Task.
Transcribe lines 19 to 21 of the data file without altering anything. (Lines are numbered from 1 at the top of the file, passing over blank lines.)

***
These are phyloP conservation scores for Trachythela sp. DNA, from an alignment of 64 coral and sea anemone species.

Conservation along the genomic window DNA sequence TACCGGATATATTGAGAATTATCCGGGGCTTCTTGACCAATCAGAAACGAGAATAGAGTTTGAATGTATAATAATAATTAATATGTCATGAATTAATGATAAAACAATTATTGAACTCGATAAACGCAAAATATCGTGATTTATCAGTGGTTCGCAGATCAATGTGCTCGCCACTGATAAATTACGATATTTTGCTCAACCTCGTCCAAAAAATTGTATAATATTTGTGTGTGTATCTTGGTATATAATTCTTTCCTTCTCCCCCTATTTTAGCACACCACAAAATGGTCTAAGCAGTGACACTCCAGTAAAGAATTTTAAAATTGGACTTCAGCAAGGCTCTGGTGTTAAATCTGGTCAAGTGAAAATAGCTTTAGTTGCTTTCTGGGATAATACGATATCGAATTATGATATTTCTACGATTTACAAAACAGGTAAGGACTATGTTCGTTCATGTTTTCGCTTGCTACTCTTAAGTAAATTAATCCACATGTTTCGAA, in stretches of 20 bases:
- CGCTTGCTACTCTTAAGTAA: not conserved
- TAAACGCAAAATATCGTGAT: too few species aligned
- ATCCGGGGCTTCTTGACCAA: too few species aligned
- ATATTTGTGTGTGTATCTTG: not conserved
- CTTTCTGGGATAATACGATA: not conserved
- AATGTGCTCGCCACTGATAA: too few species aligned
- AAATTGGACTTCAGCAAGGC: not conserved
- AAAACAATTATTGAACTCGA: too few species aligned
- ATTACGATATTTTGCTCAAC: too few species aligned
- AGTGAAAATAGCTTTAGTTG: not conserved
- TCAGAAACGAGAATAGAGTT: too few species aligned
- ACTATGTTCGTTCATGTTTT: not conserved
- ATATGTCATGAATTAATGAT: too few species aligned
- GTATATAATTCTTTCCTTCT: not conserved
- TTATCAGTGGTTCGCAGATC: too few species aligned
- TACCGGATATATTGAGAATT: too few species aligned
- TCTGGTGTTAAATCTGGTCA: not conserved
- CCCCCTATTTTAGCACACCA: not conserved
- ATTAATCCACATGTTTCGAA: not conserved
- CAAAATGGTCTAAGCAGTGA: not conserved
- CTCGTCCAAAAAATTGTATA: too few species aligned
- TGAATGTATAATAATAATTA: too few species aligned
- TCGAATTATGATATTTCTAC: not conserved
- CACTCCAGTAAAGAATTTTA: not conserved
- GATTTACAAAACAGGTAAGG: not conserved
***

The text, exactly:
- TCTGGTGTTAAATCTGGTCA: not conserved
- CCCCCTATTTTAGCACACCA: not conserved
- ATTAATCCACATGTTTCGAA: not conserved